Heineken efforts, 2001-2008 - still more
Heineken releases CAS Audit (word 633kb), and Prof Lubek responds critiquing Heineken's practices with beer sellers.
Read Lubek's response (rft 28kb) Read also SOMO (NL)'s (Centre for research on Multinational Corporations) produces Heineken - overview of controversial Business Practices in 2008 , a research overview to Heineken shareholders pdf (114.4 kb) and a report (492kb) stating that Heineken as well as other international brewers are still behaving badly towards women beer sellers in Cambodia.
In 2008, Heineken as part of the goals of BSIC (Nov., 2006) , supported health education for beer sellers. By April, 2008, our research showed that 74% of Heineken sellers reported receiving education but unfortunately only 9% of these sellers received education before or on the first day of starting work; and 24% received it after 6 months or not at all. Meanwhile in 2007-8, 75% of all beer sellers reported feeling pressure to drink beer with customers, 96% reported actually drinking with customers, 34% reported being forced to trade sex for money (18% of these in the workplace itself), 50% reported seeing other beersellers physically hurt at work and 72% currently felt at risk from HIV/AIDS. While supporting health education is an important step forward, in order to maximise the impact of education in reducing workplace risks to these young women it is imperative that education take place before work starts, and that the workplace conditions also be changed.
Moreover, despite Heineken's international HIV policy of providing free HAART to male brewery workers and their spouses in Africa, the 2008 shareholder's report suggests that the Cambodian government's program should take responsibility for providing free HAART for HIV+ beer sellers in Cambodia. However, the government's program currently imposes constraints on eligibility and the necessity to live close to the HAART distribution centre - poor public transport prevents many Cambodian beer sellers from accessing this much needed medication. The Heineken African Model where HAART is administered at the workplace would provide a more socially responsible way of supporting the health care needs of the Heineken beer sellers.
In 25 Oct 2006 Beer Selling Industry Cambodia (BSIC) - which includes Heineken - publish a Code of Conduct for Beer Promoters (BPS) setting industry standards for health, safety and working conditions Read (pdf 33kb) . Having a Code of Conduct is an important step forward, but must go beyond public relations to implementation in order to help the women. Unfortunately, the Code does not yet address two major causes of health and safety risks to women beer sellers: i) provision of a fair wage of at least $110 monthly and ii) provision of free highly active anti-retroviral therapy (HAART).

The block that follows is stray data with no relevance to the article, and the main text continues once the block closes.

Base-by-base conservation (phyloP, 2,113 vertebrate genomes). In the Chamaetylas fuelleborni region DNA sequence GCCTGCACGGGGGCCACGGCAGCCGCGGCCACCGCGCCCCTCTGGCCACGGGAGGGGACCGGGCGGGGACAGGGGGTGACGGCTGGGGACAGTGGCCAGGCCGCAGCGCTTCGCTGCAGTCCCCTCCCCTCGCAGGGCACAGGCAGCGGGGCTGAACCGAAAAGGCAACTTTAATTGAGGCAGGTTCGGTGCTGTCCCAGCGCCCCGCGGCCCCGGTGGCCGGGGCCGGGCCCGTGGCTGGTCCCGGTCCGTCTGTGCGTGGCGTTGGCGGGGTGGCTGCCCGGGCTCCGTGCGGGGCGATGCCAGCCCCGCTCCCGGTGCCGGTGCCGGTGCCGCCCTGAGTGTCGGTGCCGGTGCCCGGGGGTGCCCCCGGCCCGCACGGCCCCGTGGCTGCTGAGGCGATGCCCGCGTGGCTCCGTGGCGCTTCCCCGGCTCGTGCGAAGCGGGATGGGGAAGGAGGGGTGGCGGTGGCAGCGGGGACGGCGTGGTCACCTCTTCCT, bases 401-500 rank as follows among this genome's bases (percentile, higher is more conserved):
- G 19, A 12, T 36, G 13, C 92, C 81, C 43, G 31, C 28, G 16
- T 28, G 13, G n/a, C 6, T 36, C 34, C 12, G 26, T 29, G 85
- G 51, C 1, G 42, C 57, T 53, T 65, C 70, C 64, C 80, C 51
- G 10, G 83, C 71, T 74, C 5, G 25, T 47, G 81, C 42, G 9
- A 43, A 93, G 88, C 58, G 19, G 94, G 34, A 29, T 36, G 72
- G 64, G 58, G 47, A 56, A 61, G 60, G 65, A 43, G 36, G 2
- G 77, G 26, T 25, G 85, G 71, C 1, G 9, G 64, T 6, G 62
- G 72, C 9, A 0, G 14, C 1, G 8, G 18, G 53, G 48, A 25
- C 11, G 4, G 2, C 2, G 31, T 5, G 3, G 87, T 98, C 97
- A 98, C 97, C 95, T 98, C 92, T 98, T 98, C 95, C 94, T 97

On 29 Sept 06 SiRCHESI deliver a presentation 'Combining Alcohol and HIV/AIDS risks in Cambodia' at Heineken headquarters in Amsterdam. presentation exe file (3,265kb)
On 25 Sept 06 The Lancet publishes a response by van Merode et al to a report which states Heineken are providing free HAART to it's (predominately male) workers in Africa. Read the introduction and initial report published in The Lancet on 5th Aug 06 The Business of HIV/AIDS. The Lancet, Vol 368, p. 423. (pdf 65kb) and the first report detailing HAART in Africa van der Borght et al. (2006). HAART for the HIV-infected employees of large companies in Africa. The Lancet, vol 368, p.547-550. (76kb) As yet Heineken have not extended this policy to beer-sellers in Cambodia; read Van Merode's response van Merode et al. (2006). Antiretrovirals for employees of large companies in Cambodia. The Lancet, vol 368, p. 1065. (36kb)
On 13th Sept 2006 SiRCHESI send a letter to CEOs of three major European brewers (INBEV, Heineken and Carlsberg) inviting them to meet to discuss proactive steps. Read letter (rtf 13kb).
In Aug 2004 a representative from Heineken (which owns approx 42% of Tiger's parent company Asia Pacific Breweries) at a conference on HIV/AIDS in Siem Reap, reported that since Dec., 2003, Tiger beer is providing free anti-retroviral therapy for male brewery workers at its Cambodian subsidiary- but not yet to it's beer sellers in Cambodia.
On 8 July 2004 a Bloomberg article quotes Stefaan van der Borght, corporate medical adviser at Amsterdam-based Heineken as saying in an interview "People dying of HIV and AIDS are the same people consuming our product. If 10 percent of your customer base is eroding I think in the long-term you have an economic problem." Read the Bloomberg article
In March 2004 Heineken and Asia Pacific Breweries announced that a Safe Selling Beer Program was being initiated in Cambodia with participation of CARE. However, in other areas of renumeration and provision of antiretroviral therapy, Heineken is still recalcitrant (read Lubek's published article in POWS, 2005, pdf 83kb) or for an earlier uncensored version see Just dying for a ...(rtf 53kb) despite Heineken's own HIV/AIDS policy (read their policy in rtf or pdf) and have been recently criticized in the Dutch press (see press report Promotiemeisjes / Biertje? Promotion girls/beer? (html 10kb)